You Mustn't Kick It Around - Erin McKeown, Hart, Lorenz
How to Open My Heart in 4 Easy Steps
Love in 2 Parts
Erin McKeown's quirky, folksy music weds the intimacy of the coffeehouse circuit with the braininess of her daytime gig as an ethnomusicology student at Brown University. Accompanying herself on guitar, piano, banjo, and t... more »he odd sampler, this precocious Virginia native has crafted a winning album of original songs that range from the coy minimalism of "Queen of Quiet" to the genuine beauty of "How to Open My Heart in 4 Easy Steps." McKeown infuses her songs with a droll wit and a keen awareness of jazz, blues, and Tin Pan Alley traditions (how many 23-year-olds cover Rodgers and Hart's "You Mustn't Kick It Around"?). With its echoes of Gillian Welch, k.d. lang, Suzanne Vega, and the Handsome Family, Distillation is an eclectic collection of mostly upbeat tunes that play nicely while the barn is burning. --Bill Forman« less
Erin McKeown's quirky, folksy music weds the intimacy of the coffeehouse circuit with the braininess of her daytime gig as an ethnomusicology student at Brown University. Accompanying herself on guitar, piano, banjo, and the odd sampler, this precocious Virginia native has crafted a winning album of original songs that range from the coy minimalism of "Queen of Quiet" to the genuine beauty of "How to Open My Heart in 4 Easy Steps." McKeown infuses her songs with a droll wit and a keen awareness of jazz, blues, and Tin Pan Alley traditions (how many 23-year-olds cover Rodgers and Hart's "You Mustn't Kick It Around"?). With its echoes of Gillian Welch, k.d. lang, Suzanne Vega, and the Handsome Family, Distillation is an eclectic collection of mostly upbeat tunes that play nicely while the barn is burning. --Bill Forman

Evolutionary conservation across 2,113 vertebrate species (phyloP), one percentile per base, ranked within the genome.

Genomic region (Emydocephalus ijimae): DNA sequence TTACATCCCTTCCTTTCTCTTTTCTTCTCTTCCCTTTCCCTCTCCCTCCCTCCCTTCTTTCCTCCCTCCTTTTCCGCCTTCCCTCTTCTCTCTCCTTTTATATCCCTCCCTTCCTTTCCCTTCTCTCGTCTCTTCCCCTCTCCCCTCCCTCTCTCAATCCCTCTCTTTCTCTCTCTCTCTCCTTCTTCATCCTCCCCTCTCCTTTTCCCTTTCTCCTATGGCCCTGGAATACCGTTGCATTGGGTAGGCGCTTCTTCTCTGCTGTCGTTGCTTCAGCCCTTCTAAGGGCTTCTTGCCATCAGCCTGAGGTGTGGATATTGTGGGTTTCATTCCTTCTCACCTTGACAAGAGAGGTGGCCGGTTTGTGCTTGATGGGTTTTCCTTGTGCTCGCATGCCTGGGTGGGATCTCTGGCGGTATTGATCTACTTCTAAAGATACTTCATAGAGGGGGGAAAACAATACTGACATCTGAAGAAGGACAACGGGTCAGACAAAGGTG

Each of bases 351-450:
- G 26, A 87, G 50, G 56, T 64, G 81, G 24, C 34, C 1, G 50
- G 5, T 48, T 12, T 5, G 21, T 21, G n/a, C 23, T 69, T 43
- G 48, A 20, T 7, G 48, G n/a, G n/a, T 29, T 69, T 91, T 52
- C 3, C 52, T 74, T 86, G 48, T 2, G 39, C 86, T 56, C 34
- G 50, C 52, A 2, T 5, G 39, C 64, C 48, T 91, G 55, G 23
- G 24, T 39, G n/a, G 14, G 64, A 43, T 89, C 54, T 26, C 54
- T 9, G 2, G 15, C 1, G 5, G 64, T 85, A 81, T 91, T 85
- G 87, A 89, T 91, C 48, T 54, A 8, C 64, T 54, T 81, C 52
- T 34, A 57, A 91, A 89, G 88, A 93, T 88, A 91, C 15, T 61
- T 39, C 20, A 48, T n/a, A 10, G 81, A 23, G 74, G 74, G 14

"She's the queen of quiet and soon the UK is going to see what the US has been keeping from them when her debut album "Distillation" gets a UK release in February. Already very popular and well known among the folk community of the states, this is the 24 year old Erin McKeown's first major release after her two successful 2,500 cassette only releases, a self-titled debut and "Monday Morning Cold" (1998) and. One of America's best-kept secrets and well worth the wait.Mrs McKeown in her songs achieves the goal of both being distinctly modern, living up to her post-Bjork and Moby comparisons and at the same time old fashioned brining swinging 1920's jazz onto such songs as "Blackbirds". Erin grew up in Virginia and it was at Brown University that she found her unique gift for combining music old and new into her own hybrid style. Very difficult to pigeonhole in one genre toying with everything from modern pop, swing jazz and cabaret. She showcases here all her past influences and love of music and movies. While it's easy to get caught up with the comparisons it must also be said that this is unlike anything else before it, Erin is the first of her kind and it's easier to imagine that in the future people will compare artists to her, instead of visa versa which is a view shared by many writers like Dar Williams, "Don't let anybody tell you that Erin McKeown is the 'next' anyone. She's the very first Erin McKeown, and she's great."Another extraordinary thing is the production, or lack of it. All of this record is self financed and instead of confining her sound to a soulless generic recording studio Erin and producer David Chalfant relocated to a farmhouse out in Massachusetts. All of the tracks were recorded here and very few have any processed electronic tinkering on them .The songs are refreshingly real sounding and gritty without the usual re-mastering that occurs. What you get is what happened and this, for use of a better word makes it sound real and fresh. The whole thing from the recording to promotion (self promoted from word of mouth and her website) is all very down to earth and grassroots.Plucky guitar opener "Queen of Quiet" the shortest of the songs offered here, introduces unusual and enchanting vocal stylings not to dissimilar to US singers Kd Lang, but more energetic and uplifting. It also showcases her brilliant song writing with lyrics confessing her to be "The kind of lover that won't run for cover, what kind of lover am I?". Then "Blackbirds", a jazzy, blues style number is so catchy and infectious with it's danceable blues guitar sounds and lovable lyrics harking back in many ways to the children's rhyme with the birds of the same name. If you don't get the urge to dance to this, then check for a pulse. All the songs have smart lyrics from an artist who is offering us everything she is and while some of the best are partly collages of other influences as used on "Blackbirds" she really comes into herself with the more coherent songs like "The Little Cowboy" with the haunting images of roses and cocaine. While we've had ladies giving us distinct and original vocals before, Alanis Morrisette or Ani Difranco for instance, it's the combination her of striking singing and skilful playing of whatever instrument she picks up be it a banjo or a guitar. Smart and very cool.To the slow emotional "How to open my heart in 4 easy steps". Erin flexing her songwritting muscles again and asking kindly to "Untie these strings, from around my heart" and sadly confessing herself as "undone". That description is appropriate for this and many songs that are so open and overflowing with ideas and emotion. The perfect almost-a-love songs to complete the amazingly eclectic collection of songs. So cheerful and instantly likable, so diverse that everyone will find something here to there taste. Fans of eclectic musicians like Badly Drawn Boy and the increasingly famous Polyphonic Spree will embrace this album openly. Buy this and then buy her previous albums on re-release soon."